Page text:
By TOM GODFREY
Members of the Black, Jewish and Muslim communities are among the most targeted groups preyed on by cowardly hatemongers, according to a 2014 Toronto Police Hate Crime report.
The report was compiled by the force’s Hate Crime Unit as they investigated hate or bias crimes in Toronto during 2014. The unit said there were 146 reported hate or bias criminal occurrences last year, as compared to 131 incidents in 2013, or a 10 per cent rise.
The study that was presented last week to the Toronto Police Services Board said there were 44 incidents against the Jewish community; 27 against the LBGTQ community; 20 occurrences against Blacks and 16 against Muslims.
“The highest percentage of the 146 reported hate/bias criminal occurrences in 2014 were motivated by religion, followed by sexual orientation and race,” the report said.
It said the two most victimized groups were the Jewish and Islamic communities and that 49 of the 93 occurrences involving religion were deemed mischief to property crimes.
“In 22 hate occurrences where race was the motivating factor the Black community was the most frequently victimized group,” the annual study said.
The Black community was targeted in 20 of the 22 hate crimes and the occurrences included 13 offences of mischief to property; one death threat; two assaults; two criminal harassments and three uttering threats.
The attacks took place in public streets, dwellings, schools or on public transit.
The document said the Black community constitutes 8.5 per cent of the visible minority population in Toronto but was victimized in about 14 per cent of the total hate crimes last year. It stated the Jewish community represents about 3.8 per cent of the religious population in Toronto but was victimized in about 30 per cent of the hate crimes.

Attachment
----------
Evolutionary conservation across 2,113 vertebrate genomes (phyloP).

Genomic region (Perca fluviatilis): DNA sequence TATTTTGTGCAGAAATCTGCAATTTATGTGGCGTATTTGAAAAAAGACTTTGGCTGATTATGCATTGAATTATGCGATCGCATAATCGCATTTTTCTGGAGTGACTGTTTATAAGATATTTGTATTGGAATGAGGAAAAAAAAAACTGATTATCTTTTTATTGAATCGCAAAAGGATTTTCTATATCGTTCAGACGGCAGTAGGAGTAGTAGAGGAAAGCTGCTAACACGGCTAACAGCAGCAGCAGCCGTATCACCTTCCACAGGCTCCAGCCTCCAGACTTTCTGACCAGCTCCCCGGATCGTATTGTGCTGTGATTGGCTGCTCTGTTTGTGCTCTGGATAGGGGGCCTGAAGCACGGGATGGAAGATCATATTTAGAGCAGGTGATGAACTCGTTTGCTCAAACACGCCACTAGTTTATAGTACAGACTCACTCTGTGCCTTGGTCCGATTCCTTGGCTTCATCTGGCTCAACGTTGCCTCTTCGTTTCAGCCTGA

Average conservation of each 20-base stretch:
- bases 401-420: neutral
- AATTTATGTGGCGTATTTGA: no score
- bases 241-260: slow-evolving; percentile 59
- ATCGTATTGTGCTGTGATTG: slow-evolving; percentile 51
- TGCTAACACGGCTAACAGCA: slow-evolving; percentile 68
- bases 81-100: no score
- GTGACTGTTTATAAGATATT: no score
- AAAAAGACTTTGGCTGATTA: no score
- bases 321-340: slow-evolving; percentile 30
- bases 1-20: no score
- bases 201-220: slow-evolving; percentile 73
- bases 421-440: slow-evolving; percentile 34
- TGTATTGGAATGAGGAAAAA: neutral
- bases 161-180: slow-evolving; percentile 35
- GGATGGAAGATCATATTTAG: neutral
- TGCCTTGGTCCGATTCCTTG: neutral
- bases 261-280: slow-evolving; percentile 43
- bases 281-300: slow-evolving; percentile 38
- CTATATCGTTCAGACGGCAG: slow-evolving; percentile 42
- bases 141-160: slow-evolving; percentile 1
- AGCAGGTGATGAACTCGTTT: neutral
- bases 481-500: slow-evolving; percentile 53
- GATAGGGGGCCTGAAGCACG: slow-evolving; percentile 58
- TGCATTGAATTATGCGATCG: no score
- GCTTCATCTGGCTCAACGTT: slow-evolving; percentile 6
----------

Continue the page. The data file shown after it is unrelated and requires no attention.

It said about 2 per cent of Canadians who consider themselves to be homosexual, bisexual or in the LGBTQ community were victimized in about 18 per cent of the incidents.
“Hate-bias crimes have a disproportionately greater impact upon their victims than other types of crimes,” the report warned. “Hate motivated crimes have longer lasting serious side-effects for society as a whole.”
It said a hate crime not only victimizes the individual, but also the entire group that individual belongs to, “resulting in the increased isolation, stress and vulnerability of that particular group”.
“If police do not respond to reports of hate crimes immediately and appropriately, these crimes can lead to increased social conflict between groups and possible retaliation,” police said.
The report said a “timely and effective police response can have a very positive and lasting influence on the relationship between police and various communities”.
Police said the hate crime groups in Toronto are “commonly loose affiliations or informal gatherings of like-minded individuals”.
“Social media, blogs, forums, web sites and other forms of Internet-based contact remain popular as modes for recruitment,” the report stressed. “In the majority of cases, offenders had no known association to any commonly known hate groups.”
It warned that the Internet remains a popular method for communicating hate propaganda, threats and criminal harassment, most likely due to the perpetrator’s perceived ability to remain anonymous.
“Perpetrators are frequently able to remain anonymous by creating false personas and email addresses when communicating to their victims over the Internet,” the report said. It added that some of the top ten hate crimes last year occurred on the Web.
The Toronto police divisions with the highest numbers of hate occurrences were 32 Division, in North York, with 25 incidents; followed by 52 Division in downtown Toronto with 18 incidents and 14 Division, also in the downtown area, with 15.
The report said there was a decrease in hate crimes in 31 Division, in the Jane and Finch area, 33 Division and 43 Division in Scarborough.
The number of people arrested for hate crime offences increased from 17 arrests in 2013 to 22 in 2014.
Most suspects charged or convicted with hate-related offences face terms of less than a year in jail, if given jail time. Many are subjected to house arrest or are fined.